Market Review

04-10-2016

An extraordinary third quarter for UK investors saw the FTSE 100 close out 7% higher, driven by sterling weakness and the subsequent boost to large-cap, overseas-earners. Mid-caps, despite some early jitters following June’s referendum, recovered well as the quarter progressed and the immediate impact on the UK economy was deemed to be negligible.

European machinations dominated an otherwise flat week in markets, with investors taking fright from Deutsche Bank. The company is facing a $14bn fine from the US Department of Justice for the mis-selling of mortgage-backed securities, with rumours of a large hole in the balance sheet due to very significant derivative contract losses. The elephant in the room is, of course, the counter-party risk from those exposures. On Friday rumours circulated that Deutsche was about to agree a $5.4bn settlement with the US authorities, and the stock jumped 15%. While we do not believe that Deutsche is facing its ‘Lehman’s moment’, we recognise that a bail-out is difficult owing to changes in EU rules, but the market needs a stronger indication from Mrs Merkel that DB really is too big to fail. Either way, it does highlight the precarious nature of the European banking system and the need for swift reform.

In the US, the S&P 500 posted a gain of 6.71% over the quarter, with technology the stand-out performer. Defensive names underperformed. Hillary Clinton and Donald Trump met in their first presidential debate on Monday night - early reactions suggest Clinton had the edge. And over the weekend, PM Theresa May declared that she will invoke Article 50 no later than March 2017 (implying it would be a ‘hard’ Brexit). Markets are therefore likely to become jittery as the formal talks draw closer.

At the time of writing, the UK markets are focusing on the $320bn AUM ‘merger of equals’ between Henderson Group and US-based Janus Capital, as well as the Conservative Party conference in Birmingham. Stories suggest Chancellor Philip Hammond is keen to distance himself from his predecessor’s policies, citing a Brexit “roller-coaster” for business confidence. November’s Autumn Statement will be closely watched for the nuts and bolts of Mr Hammond’s "flexible and pragmatic” plan, which, he also stressed would not mean an end to austerity or fiscal discipline.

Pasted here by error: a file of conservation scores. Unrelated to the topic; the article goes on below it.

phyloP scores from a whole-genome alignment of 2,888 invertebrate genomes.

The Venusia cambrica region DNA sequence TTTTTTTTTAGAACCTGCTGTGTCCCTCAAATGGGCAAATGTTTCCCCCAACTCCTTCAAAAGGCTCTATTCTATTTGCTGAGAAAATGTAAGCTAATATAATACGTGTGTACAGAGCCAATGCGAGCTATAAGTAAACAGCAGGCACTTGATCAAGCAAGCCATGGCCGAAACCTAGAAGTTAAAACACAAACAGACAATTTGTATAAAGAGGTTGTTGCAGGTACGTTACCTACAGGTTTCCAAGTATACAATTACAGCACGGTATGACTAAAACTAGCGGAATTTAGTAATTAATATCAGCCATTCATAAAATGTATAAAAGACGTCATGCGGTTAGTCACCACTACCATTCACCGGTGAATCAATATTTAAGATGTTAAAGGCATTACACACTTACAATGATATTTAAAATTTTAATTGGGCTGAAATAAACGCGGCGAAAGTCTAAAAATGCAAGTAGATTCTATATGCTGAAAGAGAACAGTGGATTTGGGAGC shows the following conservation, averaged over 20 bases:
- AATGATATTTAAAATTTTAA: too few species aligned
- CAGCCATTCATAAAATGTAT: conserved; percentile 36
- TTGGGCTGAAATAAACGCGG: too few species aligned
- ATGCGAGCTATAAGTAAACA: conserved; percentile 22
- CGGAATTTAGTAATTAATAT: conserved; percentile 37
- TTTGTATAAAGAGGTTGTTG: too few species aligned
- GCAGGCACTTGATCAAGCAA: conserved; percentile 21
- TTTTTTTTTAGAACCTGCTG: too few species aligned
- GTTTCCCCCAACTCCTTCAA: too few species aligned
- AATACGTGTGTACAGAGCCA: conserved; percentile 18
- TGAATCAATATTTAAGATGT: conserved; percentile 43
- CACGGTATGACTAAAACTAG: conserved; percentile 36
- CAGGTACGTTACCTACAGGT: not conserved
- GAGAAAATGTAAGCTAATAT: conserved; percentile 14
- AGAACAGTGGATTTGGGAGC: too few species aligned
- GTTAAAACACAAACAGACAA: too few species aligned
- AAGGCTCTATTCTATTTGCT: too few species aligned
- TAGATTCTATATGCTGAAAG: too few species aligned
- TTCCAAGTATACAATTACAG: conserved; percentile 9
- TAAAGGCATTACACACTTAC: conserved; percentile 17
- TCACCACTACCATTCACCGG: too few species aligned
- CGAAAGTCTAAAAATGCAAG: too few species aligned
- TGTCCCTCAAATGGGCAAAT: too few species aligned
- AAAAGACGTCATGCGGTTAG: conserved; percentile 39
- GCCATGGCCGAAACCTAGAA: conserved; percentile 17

It looks like November’s statement has all the hallmark’s for another ‘give with one hand, take with another’ speech….

 

 

Economic data and companies reporting for week commencing 3rd October

Monday 3 October
Economics:

US: PMI Manufacturing (Sep), Construction Spending (Aug), ISM Manufacturing / Prices Paid (Sep), Wards Domestic Vehicle Sales (Sep).

Euro Area: SPA: PMI Manufacturing (Sep); ITA: PMI Manufacturing (Sep); FRA: PMI Manufacturing (Sep); GER: PMI Manufacturing (Sep); EMU: PMI Manufacturing (Sep).

UK: PMI Manufacturing (Sep).

Holidays

China, South Korea, Germany

Tuesday 4 October
Economics:

US: IBD/TIPP Economic Optimism (Oct).

Euro Area: EMU: PPI (Aug).

UK: PMI Construction (Sep).

Holidays

China

Wednesday 5 October
Economics:

US: ADP Employment Change (Sep), Trade Balance (Aug), PMI Services / Composite (Sep), ISM Non-Manufacturing Composite (Sep), Factory Orders (Aug), Durables
Goods/Ex Transportation (Aug).

Euro Area: SPA: PMI Services / Composite (Sep); ITA: PMI Services / Composite (Sep);

FRA: PMI Services / Composite (Sep); GER: PMI Services / Composite (Sep); EMU:
PMI Services / Composite (Sep).

UK: PMI Services / Composite (Sep).

Thursday 6 October
Economics:

US: Initial Jobless Claims (01-Oct).

Euro Area: GER: Factory Orders (Aug), PMI Construction (Sep), PMI Retail (Sep); EMU: PMI Retail (Sep); FRA: PMI Retail (Sep); ITA: PMI Retail (Sep).


Friday 7 October
Economics:

US: Change in Nonfarm / Private / Manufacturing Payrolls (Sep), Unemployment Rate (Sep), Average Hourly Earnings (Sep), Wholesale Inventories (Aug), Consumer Credit
(Aug).

Euro Area: GER: Industrial Production (Aug); FRA: Trade Balance (Aug), Industrial / Manufacturing Production (Aug).

UK: Industrial / Manufacturing Production (Aug), Trade Balance (Aug), NIESR GDP Estimate (Sep).

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